So, what is happening?  You can read about it in this morning’s Forecast Discussion from the National Weather Service.  (note:  the link will take you to the latest discussion, so if you click it this afternoon it will be an updated discussion.  If you click it next July you will read about heat and maybe Monsoon :-)

Currently, southeastern Arizona is on the western edge of a cold Canadian airmass.  Cold dry air is giving us freezing temperatures this morning.  The quiet weather this weekend will give way to a storm that is expected to drop south out of Canada along the California coast and into the Great Basin.  The trough of low pressure that forms will allow moisture, and an upper level low in the pacific, to be pulled into Arizona.  That should bring us this good chance of rain and mountain snow by Monday night.

After that, the jet stream becomes more “zonal” or east to west across Arizona.  That should bring us an unsettled weather week with another storm moving in perhaps as early as Thursday with more rain and snow!

I love El Nino Winters in the southwest.  Looks like the AccuWeather Winter forecast is on track.  At least so far!

December – Cold Start

Hands and Feet Inside the Ride
Hands and Feet Inside the Ride

It’s been a roller coaster ride temperature-wise here in Tucson and here at the apartment in Oro Valley.  May had a hot spell in the middle of the month and ended up warmer than normal.  Then June into July was cooler than normal.  October had a really unusual cold spell the third week of the month and now November has ended as the 3rd warmest on record.

Keeping with the pattern, December is starting out cool and getting colder.  Even though many places in and around Tucson experienced their first freeze in October, almost a month earlier than average, the Tucson International Airport has yet to freeze this season.  That is about to change.  Cold air from Canada, eh, is already invading the South Plains of Eastern New Mexico and Texas and some of that cold air is going to spread westward to Arizona.  Friday looks cold (by Tucson standards) despite full sunshine.  A north breeze will make the upper 50s feel even colder in the shade, although I guess if you can find a sunny, wind sheltered, spot it won’t be nearly as bad.

Friday night/Saturday morning will be the coldest so far this season.  Winds will die down after sunset and clear skies will allow for good radiational cooling.  It should be no problem for temps to fall from the 50s into the 20s to near 30… even at the Tucson International Airport.

Next weeks weather pattern looks good for our dry conditions.  Cool unsettled weather looks to be on the way with valley rain showers and mountain snows possible off and on much of the week.  I hope so.  I really like the rain in the desert and I really am ready to head up to Mt. Lemmon to see some snow!

Meanwhile, AccuWeather is highlighting the expanding December cold with snow expected from the Pacific Northwest to Arizona to Eastern New Mexico to Louisiana to the Great Lakes and East Coast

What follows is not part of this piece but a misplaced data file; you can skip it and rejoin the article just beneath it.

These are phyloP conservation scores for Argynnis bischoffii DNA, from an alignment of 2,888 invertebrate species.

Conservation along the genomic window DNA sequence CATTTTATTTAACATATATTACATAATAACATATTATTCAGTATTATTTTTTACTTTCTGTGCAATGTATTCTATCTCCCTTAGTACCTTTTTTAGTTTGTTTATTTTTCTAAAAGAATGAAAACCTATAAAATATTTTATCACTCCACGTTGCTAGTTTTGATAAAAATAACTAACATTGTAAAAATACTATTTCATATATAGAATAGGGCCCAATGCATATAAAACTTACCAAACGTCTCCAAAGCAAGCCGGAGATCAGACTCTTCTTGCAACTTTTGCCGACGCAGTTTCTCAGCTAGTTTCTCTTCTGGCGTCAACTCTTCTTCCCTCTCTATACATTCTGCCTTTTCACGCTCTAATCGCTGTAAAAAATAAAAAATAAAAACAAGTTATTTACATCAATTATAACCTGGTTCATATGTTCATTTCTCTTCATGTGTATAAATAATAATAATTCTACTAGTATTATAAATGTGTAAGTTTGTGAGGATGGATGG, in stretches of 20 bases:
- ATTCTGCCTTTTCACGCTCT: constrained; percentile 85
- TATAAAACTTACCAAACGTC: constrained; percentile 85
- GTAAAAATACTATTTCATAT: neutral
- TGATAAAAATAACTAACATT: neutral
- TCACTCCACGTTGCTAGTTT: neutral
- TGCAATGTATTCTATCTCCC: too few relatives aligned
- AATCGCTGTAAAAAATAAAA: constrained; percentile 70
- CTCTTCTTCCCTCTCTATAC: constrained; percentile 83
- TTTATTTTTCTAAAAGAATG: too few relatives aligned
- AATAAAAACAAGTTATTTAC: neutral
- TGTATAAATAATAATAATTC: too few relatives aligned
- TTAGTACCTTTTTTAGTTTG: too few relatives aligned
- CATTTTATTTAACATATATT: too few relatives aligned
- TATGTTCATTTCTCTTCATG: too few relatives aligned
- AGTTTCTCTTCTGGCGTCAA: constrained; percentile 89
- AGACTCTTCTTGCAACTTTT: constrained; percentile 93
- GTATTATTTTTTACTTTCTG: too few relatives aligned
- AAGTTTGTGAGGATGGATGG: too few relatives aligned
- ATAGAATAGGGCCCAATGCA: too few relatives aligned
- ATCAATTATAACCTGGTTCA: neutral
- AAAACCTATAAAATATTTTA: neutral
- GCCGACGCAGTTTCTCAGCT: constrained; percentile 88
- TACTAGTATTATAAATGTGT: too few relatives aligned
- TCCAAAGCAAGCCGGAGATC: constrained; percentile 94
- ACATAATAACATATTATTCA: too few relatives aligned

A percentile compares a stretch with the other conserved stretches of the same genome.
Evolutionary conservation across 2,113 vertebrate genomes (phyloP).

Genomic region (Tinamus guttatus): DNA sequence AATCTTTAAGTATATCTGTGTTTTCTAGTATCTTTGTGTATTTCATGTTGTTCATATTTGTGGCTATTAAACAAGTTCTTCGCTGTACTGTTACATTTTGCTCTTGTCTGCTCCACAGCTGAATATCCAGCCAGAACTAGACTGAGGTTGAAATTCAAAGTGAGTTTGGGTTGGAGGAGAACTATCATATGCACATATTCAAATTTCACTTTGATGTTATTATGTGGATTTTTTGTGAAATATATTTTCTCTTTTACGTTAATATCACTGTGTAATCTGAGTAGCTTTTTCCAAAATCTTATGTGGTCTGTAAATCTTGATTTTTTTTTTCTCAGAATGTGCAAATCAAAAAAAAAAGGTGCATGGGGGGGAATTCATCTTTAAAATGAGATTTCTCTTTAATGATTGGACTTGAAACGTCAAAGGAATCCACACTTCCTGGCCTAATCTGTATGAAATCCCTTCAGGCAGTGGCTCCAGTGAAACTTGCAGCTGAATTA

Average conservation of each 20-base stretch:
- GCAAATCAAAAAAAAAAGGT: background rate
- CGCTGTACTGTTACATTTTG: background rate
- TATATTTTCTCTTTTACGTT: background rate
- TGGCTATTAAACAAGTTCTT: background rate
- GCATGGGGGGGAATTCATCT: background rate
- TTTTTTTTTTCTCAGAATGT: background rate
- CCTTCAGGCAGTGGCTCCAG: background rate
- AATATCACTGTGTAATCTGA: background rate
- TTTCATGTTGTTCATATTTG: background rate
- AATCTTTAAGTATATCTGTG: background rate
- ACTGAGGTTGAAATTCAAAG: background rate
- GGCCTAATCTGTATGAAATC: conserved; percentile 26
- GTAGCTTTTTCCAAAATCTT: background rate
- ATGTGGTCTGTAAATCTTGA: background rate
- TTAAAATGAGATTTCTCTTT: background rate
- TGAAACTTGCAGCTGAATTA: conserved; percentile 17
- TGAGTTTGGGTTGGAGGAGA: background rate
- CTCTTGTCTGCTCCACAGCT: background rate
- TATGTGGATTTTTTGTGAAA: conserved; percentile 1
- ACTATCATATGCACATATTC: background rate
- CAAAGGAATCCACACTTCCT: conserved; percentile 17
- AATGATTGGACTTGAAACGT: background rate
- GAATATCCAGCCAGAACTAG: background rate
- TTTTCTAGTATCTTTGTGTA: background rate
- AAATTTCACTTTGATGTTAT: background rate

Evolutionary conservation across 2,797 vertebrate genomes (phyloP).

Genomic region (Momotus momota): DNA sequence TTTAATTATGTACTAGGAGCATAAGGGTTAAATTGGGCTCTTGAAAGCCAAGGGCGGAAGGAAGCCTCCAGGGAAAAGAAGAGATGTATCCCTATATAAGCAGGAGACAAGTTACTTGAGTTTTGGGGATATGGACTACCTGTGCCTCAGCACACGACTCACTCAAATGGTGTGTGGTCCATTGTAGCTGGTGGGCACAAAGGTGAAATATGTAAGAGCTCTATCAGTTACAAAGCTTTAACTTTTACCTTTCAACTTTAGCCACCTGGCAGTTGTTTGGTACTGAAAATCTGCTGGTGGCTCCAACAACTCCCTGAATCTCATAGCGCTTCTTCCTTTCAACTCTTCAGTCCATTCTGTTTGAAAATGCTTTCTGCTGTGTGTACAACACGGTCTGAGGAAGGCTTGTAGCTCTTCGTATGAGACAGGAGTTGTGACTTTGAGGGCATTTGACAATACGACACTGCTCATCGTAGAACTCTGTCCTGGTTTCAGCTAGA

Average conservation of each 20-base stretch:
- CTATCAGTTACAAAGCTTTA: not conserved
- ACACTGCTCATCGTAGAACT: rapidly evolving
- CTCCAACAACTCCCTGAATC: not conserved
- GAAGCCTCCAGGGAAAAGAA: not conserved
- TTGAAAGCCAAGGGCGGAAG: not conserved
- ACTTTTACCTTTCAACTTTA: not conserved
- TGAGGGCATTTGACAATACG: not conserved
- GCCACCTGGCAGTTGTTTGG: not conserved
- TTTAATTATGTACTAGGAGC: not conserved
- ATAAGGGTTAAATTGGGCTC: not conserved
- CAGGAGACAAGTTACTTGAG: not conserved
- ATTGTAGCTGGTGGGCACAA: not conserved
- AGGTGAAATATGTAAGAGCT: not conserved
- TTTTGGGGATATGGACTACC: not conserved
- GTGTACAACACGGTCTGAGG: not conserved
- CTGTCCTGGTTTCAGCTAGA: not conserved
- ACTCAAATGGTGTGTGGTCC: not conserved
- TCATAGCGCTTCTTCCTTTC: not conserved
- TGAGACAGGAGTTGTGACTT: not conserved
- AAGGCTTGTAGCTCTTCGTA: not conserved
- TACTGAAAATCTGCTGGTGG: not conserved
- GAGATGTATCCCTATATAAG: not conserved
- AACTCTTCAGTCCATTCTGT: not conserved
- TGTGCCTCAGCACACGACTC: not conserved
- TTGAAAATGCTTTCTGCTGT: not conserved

Under Pressure

Southeast Arizona is under pressure this week.  Strong high pressure is building and that may mean a new record high our two for the area Tuesday and Wednesday.  Here are some numbers I stole right out of the Tucson National Weather Service’s Forecast Discussion:

                        TUE NOVEMBER 3       WED NOVEMBER 4
                      FORECAST  RCD/YEAR   FORECAST  RCD/YEAR
 TUCSON INTL APT         92      91/1931      91      91/2001
 AJO                     94      95/1924      93      95/1915
 ORGAN PIPE CACTUS       93      92/1997      92      92/1999
 KITT PEAK               73      73/1999      72      72/1997
 ORACLE                  80      86/1916      79      88/1916
 PICACHO PEAK            92      91/2001      91      93/2001
 NOGALES 6N              85      87/2005      84      87/2001
 BISBEE-DOUGLAS APT      83      85/2001      82      84/2007
 SIERRA VISTA            81      86/1916      80      87/1916
 SAFFORD AG STATION      83      86/1952      82      89/2001
 FORT THOMAS             82      84/1962      81      87/2001

So why so hot?  Blame it on high pressure and the sinking air.  With high pressure, the atmosphere is actually “thicker.”  Not thinker in density, but thicker in height.  That’s why it’s called a “dome” of high pressure.  And that air is sinking.  As air sinks from higher elevations, it gets squeezed by the weight of the air above.  As the air gets compressed, it warms.  Also, the sinking air makes it harder for clouds to form so you have clear nights and sunny days.  This far south the Sun can still be pretty strong, even in November.

Sometimes high pressure can be really cold.  Arctic highs form where there is little, or no sunshine in the Winter.  So.  Clear nights and no Sun make the air mass colder and colder and colder.  Arctic highs are both thicker in height AND density.  Your barometer under a strong Arctic high may approach the red line!  When an Arctic high moves south, it brings the severe cold of the arctic with it, slowly “modifying” (warming up) over time in the southern Sun.  Southeast Arizona usually doesn’t have to worry about Arctic highs moving in (unfortunately)…